IR35 was introduced as new legislation as part of the Finance Act 1999, as a way of plugging the £900million loophole in the tax law of the time.
Up until this legislation, contractors operated through either an umbrella or limited company. In doing so they were free to manage their income themselves, normally with the assistance of an accountant. You will know, if you have been contracting for a while that historically this included low salary levels being drawn together with expenses, with a balance usually paid as a dividend. Dividends were taken rather than salary as they do not attract National Insurance deductions and they also allowed income to be passed to other individuals (normally people on low income such as working/non-working spouses).
IR35 is aimed at the individual and not the Limited company/Umbrella company. It is policed through the existing self-assessment regime. As well as the tax the Inland Revenue determines has been avoided, penalties will also be applied which can be up to 100% of the tax avoided.
IR35 Employment status (test)
Outlined below is a guide to the general test that the Inland Revenue perform to help decide status under IR35. You should consider each of the criteria separately and then at the end try to conclude what the cumulative effect is in assessing whether or not the contract is either akin to employed or self-employed status
You should consider each point individually, however, no particular point should be looked at in isolation when forming your opinion of any contract, as the Inland Revenue are not know
known to rule on an individual area, only on the overall position.
Control:- Does the end client dictate duties and work to be performed each day? If yes this is a strong indication of being “employed”. If your contract states that you control and dictate what you do on a daily basis, and how the work is to be completed, this is a strong indication of being “self-employed”.
Pay:- If your contract clearly states that you will be paid on an hourly, daily, weekly or monthly basis, this is a strong indication of being “employed”. If you have an agreement to be paid in stages based on completion/part-completion of the project or task, this would look more like being “self-employed”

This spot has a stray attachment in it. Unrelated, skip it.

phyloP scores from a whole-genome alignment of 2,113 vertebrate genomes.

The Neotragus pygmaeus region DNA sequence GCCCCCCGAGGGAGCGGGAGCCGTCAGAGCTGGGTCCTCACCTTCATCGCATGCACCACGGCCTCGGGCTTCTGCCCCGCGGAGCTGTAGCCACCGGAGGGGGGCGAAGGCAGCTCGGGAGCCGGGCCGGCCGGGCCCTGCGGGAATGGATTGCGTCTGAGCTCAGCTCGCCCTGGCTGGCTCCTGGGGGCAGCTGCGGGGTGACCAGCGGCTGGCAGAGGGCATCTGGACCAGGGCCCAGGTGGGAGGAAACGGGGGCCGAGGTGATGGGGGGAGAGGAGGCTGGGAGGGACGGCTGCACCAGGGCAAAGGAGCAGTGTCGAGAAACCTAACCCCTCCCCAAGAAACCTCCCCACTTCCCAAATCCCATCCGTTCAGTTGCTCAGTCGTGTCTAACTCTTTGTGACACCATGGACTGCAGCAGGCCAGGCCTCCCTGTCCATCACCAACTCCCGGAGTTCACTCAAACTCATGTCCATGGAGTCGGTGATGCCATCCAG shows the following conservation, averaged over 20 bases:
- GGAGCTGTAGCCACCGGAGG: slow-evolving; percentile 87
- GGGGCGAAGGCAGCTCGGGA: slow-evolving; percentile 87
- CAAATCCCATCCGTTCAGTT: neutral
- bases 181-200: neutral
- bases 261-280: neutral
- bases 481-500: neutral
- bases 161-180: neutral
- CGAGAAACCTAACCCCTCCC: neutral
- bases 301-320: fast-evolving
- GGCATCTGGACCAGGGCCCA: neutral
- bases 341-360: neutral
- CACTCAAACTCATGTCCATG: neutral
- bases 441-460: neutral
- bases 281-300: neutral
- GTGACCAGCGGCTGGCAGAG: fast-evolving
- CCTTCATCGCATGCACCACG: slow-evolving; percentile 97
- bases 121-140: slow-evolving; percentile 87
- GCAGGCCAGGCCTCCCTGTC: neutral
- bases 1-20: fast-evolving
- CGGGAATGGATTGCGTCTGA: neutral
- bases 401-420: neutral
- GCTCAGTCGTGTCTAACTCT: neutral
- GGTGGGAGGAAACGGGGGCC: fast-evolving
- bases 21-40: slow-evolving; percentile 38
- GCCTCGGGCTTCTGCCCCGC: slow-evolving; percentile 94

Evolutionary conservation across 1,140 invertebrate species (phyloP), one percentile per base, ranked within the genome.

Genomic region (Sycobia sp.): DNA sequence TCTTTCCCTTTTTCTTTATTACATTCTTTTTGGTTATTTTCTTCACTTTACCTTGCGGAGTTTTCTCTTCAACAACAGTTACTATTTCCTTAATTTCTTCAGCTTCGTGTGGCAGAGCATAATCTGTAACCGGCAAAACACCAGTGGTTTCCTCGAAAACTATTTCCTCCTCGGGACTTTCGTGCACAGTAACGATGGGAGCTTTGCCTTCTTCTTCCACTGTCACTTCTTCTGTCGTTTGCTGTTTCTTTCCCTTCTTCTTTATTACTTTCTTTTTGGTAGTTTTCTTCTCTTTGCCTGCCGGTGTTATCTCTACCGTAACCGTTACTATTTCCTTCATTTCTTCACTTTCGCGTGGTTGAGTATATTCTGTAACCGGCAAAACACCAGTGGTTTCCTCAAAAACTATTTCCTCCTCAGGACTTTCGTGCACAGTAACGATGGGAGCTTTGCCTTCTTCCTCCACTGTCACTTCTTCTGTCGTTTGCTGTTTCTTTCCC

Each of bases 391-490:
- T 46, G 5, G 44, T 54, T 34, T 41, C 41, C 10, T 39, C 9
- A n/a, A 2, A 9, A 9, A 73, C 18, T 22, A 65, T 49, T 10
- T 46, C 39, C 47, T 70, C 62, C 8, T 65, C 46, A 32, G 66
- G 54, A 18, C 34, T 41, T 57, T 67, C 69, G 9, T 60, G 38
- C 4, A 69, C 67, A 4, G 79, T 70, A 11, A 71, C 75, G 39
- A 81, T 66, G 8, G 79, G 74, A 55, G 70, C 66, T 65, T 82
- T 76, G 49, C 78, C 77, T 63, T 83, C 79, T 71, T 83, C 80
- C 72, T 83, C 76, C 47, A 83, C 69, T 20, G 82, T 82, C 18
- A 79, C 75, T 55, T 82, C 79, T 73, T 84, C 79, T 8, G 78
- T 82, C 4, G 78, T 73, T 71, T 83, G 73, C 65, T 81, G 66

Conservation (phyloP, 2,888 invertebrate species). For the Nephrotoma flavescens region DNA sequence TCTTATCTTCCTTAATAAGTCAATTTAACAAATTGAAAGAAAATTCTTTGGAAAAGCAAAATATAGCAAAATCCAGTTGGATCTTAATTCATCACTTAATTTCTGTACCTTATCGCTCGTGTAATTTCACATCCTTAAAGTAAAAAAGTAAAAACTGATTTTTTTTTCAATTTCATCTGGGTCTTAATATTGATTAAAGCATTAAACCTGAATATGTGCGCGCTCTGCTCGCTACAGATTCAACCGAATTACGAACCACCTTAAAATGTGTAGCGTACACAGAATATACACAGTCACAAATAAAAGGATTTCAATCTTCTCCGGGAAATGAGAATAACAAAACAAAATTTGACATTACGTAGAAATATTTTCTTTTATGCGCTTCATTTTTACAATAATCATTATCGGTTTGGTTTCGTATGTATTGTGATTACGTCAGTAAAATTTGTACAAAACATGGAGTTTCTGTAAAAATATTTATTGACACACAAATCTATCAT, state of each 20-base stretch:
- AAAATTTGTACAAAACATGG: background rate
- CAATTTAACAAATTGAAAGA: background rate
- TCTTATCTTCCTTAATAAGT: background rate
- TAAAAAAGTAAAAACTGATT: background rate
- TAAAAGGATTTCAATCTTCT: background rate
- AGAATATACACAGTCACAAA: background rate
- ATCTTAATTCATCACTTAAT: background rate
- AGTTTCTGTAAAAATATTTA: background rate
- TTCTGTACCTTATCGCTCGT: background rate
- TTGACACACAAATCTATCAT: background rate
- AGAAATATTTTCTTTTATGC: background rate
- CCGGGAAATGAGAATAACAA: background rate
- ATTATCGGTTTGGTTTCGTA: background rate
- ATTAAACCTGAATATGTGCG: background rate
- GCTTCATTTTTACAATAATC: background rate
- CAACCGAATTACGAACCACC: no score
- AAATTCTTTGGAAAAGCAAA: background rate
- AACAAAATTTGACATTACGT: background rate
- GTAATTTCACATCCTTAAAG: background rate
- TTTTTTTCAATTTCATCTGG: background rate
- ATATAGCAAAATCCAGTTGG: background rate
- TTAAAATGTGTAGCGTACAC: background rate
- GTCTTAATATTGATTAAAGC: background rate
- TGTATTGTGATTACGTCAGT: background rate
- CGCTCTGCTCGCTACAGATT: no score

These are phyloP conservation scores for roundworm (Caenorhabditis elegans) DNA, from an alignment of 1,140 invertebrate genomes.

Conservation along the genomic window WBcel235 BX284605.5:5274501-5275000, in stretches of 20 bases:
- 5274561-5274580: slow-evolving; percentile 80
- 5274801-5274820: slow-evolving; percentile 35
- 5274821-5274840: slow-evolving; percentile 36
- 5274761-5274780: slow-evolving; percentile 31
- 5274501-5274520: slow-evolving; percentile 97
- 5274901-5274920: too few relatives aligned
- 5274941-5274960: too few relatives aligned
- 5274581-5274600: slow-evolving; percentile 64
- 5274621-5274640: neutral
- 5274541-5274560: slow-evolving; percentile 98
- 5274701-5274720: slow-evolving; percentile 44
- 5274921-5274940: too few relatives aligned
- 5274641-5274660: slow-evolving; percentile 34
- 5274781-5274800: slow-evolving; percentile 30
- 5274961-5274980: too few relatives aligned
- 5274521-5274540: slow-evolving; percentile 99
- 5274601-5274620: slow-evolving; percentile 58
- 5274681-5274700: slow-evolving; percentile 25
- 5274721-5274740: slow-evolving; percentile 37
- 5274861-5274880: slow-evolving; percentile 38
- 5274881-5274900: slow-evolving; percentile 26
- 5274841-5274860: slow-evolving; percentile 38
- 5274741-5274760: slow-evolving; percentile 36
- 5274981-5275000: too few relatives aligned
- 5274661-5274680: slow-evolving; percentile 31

Financial Risk and Business Management:- If your business offers you the opportunity to make a profit in good times and the potential to suffer financially in bad times, this can be a strong indicator of self-employment. Having a fixed cost element to your contract, meaning you will suffer loss if you are unable to complete the services in agreed timescales, will strongly lean towards self-employment. If you are paid regardless of how well you do, and merely for turning up to work each day, you are probably going to be perceived as employed in the eyes of the Inland Revenue.
If you use the client’s equipment and don’t have the option to purchase/supply your own for the provision of the services, this can be deemed to be an indicator of employment. By having the option to buy and use your own equipment on site (or elsewhere), you potentially suffer a loss of value on this, therefore creating financial risk.
Substitution:- If you have the right to substitute in your contract, this is a strong indicator of self-employment. This is regardless of whether you have actually substituted or not. If you do not have the right to make a substitution and the name of the individual supplying the services is clearly stated in the contract, this can be seen as an indicator of employment.
Termination:- If you and the client can terminate your contract with a fixed notice period, this can be seen as suggesting employment. If termination is only due to breach, then this would suggest self-employment. In practise, this is usually difficult to negotiate away from as the majority of clients will require a notice period.
Duration:- If you work on one contract for a long time, this can be considered a career position and therefore a form of employment. If you are only working for the end client for a short time, then this may suggest self-employment.
Classification: - Are you classified as a skilled worker who provides services to different clients in a professional and business like fashion? If so, this would suggest that you have a status of self-employment
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